The Fallout From The Sinking Euro
When the euro was launched on Jan. 1, 1999, it was hailed as Europe's answer to the dollar's half-century of domination over the global financial system. The new single currency was supposed to do three things. It would encourage the restructuring of Corporate Europe. It would mesh the Continent's fragmented capital markets into a single whole, allowing companies to finance themselves more easily. And it would immediately become a strong currency--a store of value that would rival the dollar.
Some 18 months later, it's clear that the euro is failing to live up to expectations. The new money did prompt a much-needed wave of mergers and acquisitions, but now investors are ditching it. If they lose confidence in the currency, it may jeopardize these impressive gains. Far from being a haven for investors, the euro has fallen more than 20% against the dollar. Even hedge-fund supremo George Soros lost big. So out of favor is the euro that the volume of bonds denominated in the currency dropped 50% in April compared with the previous year.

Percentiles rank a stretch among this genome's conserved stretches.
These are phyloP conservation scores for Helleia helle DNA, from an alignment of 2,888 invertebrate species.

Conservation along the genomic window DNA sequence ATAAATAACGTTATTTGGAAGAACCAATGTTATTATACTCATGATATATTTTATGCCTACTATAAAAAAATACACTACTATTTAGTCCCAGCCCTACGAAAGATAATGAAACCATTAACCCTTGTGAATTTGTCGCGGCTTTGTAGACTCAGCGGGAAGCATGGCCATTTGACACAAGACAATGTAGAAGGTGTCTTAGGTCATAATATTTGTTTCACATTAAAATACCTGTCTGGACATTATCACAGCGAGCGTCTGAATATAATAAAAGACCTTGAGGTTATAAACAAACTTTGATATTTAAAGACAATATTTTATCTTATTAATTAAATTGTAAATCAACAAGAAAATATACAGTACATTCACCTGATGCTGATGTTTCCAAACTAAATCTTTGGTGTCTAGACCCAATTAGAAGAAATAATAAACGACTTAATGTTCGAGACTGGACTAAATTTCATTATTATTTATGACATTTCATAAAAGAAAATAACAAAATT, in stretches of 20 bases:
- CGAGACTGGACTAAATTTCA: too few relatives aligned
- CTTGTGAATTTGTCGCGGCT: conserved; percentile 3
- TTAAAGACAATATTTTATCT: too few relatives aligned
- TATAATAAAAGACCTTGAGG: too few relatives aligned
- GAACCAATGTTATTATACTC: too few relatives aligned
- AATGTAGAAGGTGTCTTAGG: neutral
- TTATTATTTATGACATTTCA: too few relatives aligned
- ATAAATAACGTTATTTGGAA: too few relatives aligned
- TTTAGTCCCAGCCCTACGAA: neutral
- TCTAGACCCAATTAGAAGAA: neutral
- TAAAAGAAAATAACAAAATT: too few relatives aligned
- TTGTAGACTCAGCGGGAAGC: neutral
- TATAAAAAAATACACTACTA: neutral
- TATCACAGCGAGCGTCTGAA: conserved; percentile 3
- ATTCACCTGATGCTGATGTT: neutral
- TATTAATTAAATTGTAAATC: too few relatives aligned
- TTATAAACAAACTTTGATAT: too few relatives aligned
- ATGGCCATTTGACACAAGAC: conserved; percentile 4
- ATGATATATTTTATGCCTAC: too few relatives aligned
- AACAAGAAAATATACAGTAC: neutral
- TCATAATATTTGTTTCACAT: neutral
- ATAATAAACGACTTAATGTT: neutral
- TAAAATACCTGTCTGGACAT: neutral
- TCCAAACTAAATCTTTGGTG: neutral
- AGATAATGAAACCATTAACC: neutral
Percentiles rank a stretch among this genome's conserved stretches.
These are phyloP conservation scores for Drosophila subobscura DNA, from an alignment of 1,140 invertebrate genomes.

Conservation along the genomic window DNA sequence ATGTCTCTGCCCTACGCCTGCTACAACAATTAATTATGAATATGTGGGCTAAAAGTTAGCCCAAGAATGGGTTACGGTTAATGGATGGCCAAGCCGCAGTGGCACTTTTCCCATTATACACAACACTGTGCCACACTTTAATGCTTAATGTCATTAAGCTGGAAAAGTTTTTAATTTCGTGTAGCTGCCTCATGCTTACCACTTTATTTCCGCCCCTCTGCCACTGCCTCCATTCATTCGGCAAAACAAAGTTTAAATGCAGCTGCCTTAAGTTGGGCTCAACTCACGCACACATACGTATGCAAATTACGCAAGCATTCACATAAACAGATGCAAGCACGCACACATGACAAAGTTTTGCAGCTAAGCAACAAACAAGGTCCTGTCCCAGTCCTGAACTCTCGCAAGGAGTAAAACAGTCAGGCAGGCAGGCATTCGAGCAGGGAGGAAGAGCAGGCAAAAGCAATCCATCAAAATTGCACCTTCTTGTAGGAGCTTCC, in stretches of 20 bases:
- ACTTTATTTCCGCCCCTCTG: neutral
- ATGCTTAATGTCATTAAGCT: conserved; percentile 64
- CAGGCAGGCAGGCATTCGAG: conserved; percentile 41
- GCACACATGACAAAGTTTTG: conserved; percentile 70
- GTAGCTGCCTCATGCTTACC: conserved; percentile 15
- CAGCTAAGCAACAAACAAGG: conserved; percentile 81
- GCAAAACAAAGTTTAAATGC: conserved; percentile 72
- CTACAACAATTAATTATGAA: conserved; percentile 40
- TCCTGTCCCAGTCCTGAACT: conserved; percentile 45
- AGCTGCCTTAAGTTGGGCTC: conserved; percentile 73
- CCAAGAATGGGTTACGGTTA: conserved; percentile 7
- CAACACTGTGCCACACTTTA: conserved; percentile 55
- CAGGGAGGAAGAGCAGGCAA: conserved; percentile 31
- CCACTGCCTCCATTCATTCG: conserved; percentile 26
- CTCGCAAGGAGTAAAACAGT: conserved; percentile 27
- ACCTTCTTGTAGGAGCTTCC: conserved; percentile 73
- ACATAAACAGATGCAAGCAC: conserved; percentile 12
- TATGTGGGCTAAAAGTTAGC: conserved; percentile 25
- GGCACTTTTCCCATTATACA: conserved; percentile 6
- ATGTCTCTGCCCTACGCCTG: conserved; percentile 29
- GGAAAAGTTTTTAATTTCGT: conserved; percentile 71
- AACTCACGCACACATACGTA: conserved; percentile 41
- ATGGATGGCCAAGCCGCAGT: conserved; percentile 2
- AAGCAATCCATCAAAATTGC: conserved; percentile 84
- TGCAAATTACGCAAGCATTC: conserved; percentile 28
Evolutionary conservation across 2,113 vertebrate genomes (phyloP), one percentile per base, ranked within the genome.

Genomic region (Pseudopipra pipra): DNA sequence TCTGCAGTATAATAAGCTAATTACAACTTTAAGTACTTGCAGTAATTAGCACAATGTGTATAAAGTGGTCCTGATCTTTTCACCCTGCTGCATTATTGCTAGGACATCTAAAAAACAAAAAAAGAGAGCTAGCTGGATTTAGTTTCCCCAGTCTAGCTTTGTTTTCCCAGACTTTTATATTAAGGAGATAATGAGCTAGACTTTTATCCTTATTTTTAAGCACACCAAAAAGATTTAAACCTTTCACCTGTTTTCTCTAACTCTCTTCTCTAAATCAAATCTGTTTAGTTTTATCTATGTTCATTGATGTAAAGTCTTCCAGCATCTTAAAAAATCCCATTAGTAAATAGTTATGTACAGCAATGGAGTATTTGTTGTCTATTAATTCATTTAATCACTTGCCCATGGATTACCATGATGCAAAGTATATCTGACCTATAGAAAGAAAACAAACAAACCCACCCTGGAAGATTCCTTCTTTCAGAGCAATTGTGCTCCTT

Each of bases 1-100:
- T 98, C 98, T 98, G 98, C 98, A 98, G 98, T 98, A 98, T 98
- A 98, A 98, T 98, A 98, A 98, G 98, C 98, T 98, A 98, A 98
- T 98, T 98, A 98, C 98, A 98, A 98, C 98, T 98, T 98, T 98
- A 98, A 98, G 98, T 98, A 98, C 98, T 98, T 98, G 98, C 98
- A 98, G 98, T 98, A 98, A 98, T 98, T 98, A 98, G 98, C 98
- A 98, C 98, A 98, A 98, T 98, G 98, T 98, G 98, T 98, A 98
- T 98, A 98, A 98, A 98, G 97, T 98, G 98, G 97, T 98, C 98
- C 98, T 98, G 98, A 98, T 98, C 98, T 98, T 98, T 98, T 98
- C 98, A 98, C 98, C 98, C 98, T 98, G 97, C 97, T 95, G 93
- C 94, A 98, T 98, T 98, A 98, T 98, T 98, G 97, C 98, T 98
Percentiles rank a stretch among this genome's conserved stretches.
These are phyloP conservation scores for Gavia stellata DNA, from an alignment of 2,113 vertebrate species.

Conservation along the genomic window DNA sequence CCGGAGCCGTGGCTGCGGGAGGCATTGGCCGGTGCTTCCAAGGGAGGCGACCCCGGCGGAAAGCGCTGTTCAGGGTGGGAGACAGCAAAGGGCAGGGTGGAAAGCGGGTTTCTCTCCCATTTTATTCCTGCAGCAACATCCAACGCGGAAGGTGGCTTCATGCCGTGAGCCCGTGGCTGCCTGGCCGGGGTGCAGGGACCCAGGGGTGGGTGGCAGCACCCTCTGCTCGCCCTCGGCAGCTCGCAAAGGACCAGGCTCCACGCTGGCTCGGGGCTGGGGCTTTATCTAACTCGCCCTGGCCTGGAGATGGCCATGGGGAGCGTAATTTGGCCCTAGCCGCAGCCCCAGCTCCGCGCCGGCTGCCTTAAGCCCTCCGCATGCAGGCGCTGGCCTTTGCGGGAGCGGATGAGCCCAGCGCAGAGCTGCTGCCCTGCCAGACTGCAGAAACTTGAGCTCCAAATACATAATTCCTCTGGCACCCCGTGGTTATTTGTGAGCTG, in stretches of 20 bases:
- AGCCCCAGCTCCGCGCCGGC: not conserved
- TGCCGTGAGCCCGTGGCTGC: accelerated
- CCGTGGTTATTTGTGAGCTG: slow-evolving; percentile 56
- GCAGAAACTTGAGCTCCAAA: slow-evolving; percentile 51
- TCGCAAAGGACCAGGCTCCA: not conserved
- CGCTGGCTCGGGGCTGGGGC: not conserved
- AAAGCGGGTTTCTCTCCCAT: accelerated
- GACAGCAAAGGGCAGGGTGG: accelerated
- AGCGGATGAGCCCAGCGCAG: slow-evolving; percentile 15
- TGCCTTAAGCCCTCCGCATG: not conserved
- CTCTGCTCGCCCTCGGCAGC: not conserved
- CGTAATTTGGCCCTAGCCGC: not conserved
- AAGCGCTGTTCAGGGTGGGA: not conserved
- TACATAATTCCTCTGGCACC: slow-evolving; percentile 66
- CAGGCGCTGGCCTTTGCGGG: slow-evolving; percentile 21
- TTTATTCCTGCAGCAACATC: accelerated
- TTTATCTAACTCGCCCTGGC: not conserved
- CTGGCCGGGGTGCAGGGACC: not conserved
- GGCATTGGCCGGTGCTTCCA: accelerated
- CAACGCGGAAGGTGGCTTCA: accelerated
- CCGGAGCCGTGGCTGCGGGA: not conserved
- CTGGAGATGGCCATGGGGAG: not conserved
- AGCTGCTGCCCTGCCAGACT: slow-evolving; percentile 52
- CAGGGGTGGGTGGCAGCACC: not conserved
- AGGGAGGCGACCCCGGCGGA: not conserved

Part of the blame lies with the European Central Bank, which has as so little credibility that a recent 0.25% interest rate hike actually persuaded investors to sell rather than buy the euro. But Europe's complacent politicians are just as culpable. They haven't yet swept away labor market rigidities or tackled the other structural problems that prevent the European economy from achieving U.S.-style growth levels. Urgent action is needed.